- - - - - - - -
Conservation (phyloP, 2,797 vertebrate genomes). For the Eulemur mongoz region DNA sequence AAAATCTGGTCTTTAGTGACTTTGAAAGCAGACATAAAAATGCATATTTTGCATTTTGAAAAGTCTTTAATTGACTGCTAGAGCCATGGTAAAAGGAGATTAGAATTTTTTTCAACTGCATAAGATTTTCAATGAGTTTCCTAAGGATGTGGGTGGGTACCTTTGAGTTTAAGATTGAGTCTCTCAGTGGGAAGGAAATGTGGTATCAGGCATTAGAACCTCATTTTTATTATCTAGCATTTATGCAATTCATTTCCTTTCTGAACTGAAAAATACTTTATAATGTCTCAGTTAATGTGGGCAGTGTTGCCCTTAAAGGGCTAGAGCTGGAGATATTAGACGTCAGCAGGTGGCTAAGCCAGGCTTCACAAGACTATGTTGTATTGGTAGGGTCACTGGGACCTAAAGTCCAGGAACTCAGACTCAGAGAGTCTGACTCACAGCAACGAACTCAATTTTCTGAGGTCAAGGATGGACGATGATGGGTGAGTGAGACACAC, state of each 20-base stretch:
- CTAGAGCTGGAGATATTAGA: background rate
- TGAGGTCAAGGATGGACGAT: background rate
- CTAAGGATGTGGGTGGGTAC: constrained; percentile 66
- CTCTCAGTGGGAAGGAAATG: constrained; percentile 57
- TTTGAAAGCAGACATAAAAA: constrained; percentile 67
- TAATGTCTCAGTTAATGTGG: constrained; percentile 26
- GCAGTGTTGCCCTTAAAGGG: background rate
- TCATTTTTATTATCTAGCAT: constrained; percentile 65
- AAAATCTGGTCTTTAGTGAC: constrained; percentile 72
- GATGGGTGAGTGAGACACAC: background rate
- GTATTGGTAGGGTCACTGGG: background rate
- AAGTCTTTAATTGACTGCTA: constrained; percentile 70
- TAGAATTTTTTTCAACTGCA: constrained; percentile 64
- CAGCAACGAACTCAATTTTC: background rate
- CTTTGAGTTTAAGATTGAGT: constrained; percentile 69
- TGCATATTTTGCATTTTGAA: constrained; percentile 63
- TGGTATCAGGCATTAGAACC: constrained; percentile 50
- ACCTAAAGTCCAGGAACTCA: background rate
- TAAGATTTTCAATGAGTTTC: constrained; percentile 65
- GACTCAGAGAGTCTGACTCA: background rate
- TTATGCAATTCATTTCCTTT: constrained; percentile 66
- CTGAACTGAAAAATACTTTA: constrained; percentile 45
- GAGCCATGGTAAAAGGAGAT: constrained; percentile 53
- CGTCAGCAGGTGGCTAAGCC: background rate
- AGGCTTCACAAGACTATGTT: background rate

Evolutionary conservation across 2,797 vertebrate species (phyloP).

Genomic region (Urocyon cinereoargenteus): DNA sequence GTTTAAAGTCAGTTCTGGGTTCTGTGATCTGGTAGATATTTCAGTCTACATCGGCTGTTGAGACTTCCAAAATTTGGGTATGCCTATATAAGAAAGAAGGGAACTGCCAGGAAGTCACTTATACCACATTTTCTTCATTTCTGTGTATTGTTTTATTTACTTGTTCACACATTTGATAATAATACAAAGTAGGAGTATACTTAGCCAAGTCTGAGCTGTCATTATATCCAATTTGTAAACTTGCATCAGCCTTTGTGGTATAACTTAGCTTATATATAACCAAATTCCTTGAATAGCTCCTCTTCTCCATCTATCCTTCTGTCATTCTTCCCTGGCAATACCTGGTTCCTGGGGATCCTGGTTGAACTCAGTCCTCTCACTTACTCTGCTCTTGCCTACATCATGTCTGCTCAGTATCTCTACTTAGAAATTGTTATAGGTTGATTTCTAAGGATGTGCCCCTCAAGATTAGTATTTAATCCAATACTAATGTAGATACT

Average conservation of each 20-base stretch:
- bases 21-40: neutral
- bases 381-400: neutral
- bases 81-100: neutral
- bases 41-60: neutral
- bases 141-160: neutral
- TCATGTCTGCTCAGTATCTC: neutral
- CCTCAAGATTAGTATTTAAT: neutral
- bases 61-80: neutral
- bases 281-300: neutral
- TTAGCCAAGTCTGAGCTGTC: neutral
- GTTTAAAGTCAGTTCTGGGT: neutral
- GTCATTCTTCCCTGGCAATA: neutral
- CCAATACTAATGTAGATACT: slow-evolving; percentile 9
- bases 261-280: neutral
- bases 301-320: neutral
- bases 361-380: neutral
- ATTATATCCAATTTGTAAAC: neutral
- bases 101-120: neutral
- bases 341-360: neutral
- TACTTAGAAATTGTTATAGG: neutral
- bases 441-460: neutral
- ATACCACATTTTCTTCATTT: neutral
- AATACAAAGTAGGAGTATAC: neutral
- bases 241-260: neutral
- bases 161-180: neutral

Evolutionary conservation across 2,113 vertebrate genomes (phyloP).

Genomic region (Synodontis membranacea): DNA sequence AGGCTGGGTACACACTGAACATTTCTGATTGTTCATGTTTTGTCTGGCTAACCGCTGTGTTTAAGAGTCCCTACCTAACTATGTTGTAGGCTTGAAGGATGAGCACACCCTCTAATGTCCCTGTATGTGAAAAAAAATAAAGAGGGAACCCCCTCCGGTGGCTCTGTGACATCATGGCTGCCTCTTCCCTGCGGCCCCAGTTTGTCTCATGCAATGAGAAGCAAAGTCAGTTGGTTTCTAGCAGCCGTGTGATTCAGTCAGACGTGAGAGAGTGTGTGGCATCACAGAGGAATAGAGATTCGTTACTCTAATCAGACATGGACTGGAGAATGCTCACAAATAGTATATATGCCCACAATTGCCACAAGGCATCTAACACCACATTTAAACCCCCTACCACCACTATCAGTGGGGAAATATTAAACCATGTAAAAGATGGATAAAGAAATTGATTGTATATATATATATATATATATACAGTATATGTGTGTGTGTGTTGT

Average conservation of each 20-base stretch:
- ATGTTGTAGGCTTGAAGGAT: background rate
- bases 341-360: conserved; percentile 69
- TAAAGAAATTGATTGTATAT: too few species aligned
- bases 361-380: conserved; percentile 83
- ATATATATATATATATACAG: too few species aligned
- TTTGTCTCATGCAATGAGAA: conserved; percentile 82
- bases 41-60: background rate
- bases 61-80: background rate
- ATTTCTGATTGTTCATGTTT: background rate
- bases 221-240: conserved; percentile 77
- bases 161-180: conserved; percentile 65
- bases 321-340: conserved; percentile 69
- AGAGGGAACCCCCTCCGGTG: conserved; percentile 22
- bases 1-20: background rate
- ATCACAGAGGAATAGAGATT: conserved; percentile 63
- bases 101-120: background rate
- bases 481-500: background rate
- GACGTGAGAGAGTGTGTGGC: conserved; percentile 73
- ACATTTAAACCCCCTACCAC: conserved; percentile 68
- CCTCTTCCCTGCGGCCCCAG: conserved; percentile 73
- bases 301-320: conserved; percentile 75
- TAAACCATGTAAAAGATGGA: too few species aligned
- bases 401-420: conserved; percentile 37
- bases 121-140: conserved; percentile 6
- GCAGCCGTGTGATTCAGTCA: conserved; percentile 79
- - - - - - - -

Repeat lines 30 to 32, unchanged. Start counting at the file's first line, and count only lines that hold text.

- bases 21-40: neutral
- bases 381-400: neutral
- bases 81-100: neutral